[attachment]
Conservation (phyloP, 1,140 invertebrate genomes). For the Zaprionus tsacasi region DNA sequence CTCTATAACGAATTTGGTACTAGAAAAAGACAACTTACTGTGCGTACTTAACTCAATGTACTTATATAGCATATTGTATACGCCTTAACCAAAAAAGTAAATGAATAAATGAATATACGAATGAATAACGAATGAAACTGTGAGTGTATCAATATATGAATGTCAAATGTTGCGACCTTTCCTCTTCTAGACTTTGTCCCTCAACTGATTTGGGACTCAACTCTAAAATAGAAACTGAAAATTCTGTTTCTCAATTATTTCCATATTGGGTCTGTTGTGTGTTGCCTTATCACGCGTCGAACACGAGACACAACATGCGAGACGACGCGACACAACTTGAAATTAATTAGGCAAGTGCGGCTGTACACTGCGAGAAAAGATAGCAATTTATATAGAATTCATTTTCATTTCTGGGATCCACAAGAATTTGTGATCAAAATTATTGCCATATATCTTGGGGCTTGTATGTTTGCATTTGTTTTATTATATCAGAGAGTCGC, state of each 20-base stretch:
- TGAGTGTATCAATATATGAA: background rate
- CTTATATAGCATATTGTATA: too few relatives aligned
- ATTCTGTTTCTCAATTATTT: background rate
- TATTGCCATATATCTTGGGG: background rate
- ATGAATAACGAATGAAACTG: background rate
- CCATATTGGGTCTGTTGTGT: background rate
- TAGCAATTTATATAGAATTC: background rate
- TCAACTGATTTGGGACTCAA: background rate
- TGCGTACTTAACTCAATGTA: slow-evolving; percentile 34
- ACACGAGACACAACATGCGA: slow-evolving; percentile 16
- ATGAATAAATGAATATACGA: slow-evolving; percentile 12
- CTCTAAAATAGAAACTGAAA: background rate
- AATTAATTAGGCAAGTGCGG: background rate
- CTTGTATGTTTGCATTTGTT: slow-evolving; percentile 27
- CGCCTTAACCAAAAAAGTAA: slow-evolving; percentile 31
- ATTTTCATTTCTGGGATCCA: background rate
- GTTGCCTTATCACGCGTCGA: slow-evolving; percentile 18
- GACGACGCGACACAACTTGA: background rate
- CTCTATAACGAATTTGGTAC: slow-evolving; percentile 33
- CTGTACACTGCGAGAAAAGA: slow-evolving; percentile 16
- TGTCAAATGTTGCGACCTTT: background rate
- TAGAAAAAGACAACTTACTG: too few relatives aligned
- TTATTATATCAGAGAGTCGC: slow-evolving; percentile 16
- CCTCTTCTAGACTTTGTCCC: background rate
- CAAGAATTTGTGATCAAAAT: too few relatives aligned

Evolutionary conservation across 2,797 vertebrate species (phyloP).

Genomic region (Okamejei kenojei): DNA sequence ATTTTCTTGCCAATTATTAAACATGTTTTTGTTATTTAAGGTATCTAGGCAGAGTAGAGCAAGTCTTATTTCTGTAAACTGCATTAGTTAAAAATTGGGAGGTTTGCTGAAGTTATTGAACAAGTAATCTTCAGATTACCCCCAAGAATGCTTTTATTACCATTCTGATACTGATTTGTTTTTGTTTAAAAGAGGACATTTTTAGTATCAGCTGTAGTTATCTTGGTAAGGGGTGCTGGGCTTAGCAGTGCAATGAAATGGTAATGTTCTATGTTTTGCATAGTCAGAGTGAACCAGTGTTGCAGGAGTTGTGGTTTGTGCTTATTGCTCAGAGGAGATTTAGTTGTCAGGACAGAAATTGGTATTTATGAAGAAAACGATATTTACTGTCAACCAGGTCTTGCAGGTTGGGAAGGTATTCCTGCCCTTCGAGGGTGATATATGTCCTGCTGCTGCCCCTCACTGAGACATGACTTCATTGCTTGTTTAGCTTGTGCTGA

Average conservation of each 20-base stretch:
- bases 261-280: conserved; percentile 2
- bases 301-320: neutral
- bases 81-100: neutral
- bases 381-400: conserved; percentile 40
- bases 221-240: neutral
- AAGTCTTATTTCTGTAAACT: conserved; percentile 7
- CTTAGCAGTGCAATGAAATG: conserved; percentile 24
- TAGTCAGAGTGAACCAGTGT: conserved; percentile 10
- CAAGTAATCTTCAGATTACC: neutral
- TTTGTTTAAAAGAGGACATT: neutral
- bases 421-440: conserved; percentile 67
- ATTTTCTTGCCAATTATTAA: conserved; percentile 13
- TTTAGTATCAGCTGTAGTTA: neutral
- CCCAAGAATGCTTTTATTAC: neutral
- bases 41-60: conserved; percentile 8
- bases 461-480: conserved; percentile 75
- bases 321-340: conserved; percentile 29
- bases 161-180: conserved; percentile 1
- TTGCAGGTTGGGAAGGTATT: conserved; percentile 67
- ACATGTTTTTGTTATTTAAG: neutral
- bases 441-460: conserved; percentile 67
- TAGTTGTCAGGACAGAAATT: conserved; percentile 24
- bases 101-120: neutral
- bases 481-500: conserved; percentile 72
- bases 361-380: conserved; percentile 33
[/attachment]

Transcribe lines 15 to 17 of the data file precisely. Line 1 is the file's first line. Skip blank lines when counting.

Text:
- CTTGTATGTTTGCATTTGTT: slow-evolving; percentile 27
- CGCCTTAACCAAAAAAGTAA: slow-evolving; percentile 31
- ATTTTCATTTCTGGGATCCA: background rate